“This is about emphasizing the seriousness of concussions, which impact the lives of thousands of young people each year,” said Proos, R-St. Joseph, in a press release. “We must help inform parents, coaches and athletes about concussions and what is in the athlete’s best interest. A concussion is difficult to identify, so it is critical to ensure athletes understand the gravity of this type of injury and that we set guidelines that err on the side of caution so that a child’s health is always put first.”

Public Acts 342 and 343 of 2012 require the creation of a concussion awareness program that includes training and distribution of educational materials for coaches, parents and athletes. A youth suspected of sustaining a concussion will be required to be immediately removed from activity and would not be able to return until he or she had been evaluated by a health professional and received written clearance to play.

“Research consistently has shown that concussions are a serious health threat to athletes,” Snyder said. “Coaches and parents need to be proactive in recognizing the signs of a concussion so we can protect injured children and teens from any further complications.”

According to the National Federation of State High School Associations, more than 140,000 high school athletes are estimated to suffer a concussion each year. Ohio State University data show that high school football has the highest rate of overall concussions at 6.94 per 10,000 athletes participating in school-sponsored activities from 2008-2011, followed by ice hockey at 6.11, boys’ lacrosse at 4.21 and girls’ soccer at 3.83.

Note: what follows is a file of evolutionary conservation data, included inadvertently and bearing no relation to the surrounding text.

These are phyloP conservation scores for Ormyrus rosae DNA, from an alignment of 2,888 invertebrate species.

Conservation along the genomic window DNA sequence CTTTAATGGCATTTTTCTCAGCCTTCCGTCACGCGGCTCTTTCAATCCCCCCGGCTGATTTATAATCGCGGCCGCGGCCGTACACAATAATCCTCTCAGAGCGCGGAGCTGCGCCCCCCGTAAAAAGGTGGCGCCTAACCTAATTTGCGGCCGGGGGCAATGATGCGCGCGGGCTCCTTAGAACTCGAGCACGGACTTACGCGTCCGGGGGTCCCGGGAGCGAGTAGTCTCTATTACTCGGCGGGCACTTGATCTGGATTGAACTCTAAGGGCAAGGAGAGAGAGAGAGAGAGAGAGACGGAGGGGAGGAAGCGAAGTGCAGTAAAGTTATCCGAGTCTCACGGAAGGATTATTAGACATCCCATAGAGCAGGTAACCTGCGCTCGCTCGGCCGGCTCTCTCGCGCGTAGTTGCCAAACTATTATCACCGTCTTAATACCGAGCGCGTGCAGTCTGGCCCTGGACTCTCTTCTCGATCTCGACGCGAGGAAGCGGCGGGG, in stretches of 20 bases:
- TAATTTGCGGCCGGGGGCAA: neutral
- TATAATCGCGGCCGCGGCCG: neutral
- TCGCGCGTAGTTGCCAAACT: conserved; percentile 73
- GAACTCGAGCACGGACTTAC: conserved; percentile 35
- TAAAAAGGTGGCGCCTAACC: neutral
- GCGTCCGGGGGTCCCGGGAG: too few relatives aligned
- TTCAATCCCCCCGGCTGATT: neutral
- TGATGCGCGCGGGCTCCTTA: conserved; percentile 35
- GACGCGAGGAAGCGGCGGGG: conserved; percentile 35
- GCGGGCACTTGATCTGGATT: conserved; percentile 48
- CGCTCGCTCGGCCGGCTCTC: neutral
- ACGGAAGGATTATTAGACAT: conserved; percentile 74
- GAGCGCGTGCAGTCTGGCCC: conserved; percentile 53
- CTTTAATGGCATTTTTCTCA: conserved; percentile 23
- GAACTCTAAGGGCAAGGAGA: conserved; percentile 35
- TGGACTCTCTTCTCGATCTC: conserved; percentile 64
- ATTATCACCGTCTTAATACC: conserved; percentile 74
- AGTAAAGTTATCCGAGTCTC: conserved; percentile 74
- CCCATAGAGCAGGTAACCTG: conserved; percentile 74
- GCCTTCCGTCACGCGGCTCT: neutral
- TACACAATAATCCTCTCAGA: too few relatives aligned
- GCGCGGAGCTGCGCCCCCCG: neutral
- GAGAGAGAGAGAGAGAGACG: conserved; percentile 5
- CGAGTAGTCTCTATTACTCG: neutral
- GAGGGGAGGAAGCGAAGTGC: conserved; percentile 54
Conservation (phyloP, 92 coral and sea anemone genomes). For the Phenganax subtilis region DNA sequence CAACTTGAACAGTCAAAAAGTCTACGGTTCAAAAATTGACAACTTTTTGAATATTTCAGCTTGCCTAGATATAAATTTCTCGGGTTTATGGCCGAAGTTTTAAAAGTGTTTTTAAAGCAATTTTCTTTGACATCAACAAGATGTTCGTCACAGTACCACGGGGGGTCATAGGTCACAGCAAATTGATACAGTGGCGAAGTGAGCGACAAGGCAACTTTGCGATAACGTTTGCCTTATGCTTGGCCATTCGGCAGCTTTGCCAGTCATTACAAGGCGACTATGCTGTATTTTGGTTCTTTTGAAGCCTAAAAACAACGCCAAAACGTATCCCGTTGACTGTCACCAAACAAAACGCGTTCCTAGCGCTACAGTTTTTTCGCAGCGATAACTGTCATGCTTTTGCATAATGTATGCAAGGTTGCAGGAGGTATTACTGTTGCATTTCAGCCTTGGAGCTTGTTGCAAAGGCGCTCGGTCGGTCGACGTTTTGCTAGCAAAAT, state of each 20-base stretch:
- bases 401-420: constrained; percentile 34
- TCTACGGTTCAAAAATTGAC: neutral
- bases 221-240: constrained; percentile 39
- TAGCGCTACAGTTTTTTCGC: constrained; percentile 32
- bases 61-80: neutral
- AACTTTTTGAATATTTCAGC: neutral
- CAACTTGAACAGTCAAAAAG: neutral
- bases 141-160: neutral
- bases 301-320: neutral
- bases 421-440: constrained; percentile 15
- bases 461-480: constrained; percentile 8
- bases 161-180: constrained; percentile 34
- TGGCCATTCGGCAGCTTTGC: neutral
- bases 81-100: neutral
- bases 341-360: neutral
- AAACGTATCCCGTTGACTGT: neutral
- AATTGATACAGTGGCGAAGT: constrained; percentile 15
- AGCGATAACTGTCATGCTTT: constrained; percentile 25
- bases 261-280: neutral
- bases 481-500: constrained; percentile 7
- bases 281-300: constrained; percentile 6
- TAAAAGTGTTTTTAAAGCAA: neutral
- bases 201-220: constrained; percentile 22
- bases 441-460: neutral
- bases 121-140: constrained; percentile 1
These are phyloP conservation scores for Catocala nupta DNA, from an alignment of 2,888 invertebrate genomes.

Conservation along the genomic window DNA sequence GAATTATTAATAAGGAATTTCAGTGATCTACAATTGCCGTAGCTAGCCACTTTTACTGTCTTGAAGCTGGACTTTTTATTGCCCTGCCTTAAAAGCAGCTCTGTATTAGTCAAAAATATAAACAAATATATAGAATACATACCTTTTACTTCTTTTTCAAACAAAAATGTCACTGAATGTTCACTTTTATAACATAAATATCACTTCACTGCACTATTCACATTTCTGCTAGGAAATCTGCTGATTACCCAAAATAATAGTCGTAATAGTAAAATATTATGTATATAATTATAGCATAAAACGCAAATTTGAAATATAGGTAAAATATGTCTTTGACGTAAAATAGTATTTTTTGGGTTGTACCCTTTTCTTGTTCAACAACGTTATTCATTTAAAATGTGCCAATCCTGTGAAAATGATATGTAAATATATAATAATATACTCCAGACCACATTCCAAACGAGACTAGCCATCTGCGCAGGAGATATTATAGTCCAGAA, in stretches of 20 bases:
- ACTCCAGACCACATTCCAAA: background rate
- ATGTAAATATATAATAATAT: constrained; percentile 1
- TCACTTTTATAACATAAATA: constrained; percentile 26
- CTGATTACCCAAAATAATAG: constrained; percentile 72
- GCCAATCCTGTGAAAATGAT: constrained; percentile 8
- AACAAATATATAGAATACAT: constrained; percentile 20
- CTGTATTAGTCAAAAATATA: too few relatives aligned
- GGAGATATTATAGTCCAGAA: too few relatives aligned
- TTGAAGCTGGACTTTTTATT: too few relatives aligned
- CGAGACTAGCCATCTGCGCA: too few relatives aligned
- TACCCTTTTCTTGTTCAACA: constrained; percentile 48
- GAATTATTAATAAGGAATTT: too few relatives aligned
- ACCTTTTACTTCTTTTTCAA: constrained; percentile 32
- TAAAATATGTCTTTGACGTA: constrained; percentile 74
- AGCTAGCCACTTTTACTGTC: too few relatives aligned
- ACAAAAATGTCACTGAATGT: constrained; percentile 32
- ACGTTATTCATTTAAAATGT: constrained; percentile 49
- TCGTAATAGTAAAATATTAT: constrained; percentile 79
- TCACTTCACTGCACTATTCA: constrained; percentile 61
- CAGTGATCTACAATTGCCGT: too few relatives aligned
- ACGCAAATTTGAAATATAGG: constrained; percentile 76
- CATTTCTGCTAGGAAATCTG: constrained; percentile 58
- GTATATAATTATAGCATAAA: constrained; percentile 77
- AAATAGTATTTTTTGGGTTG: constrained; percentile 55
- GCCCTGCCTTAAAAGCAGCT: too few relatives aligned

NFL Supports Concussion Awareness Program

The number of children suffering sports-related concussions is rising at an alarming rate – impacting the lives of many young people.

I recently sponsored legislation to require youth sports organizations, including schools, to adopt a concussion awareness program. It is about helping everyone involved recognize these injuries when they occur and establishing guidelines for when a young athlete can play again after suffering a concussion.

The National Football League (NFL) is leading an effort to get similar legislation passed in all 50 states and Congress. An NFL representative and Detroit Lions team president Tom Lewand testified in support of my bill, telling lawmakers about the impacts of concussions and the need to address it at all levels of sport.

Under Senate Bill 1122, a concussion awareness program would include training and distribution of educational materials for parents and athletes. A youth suspected of sustaining a concussion would be required to be immediately removed from activity and may not return until he or she has been evaluated by a health professional and received written clearance to play.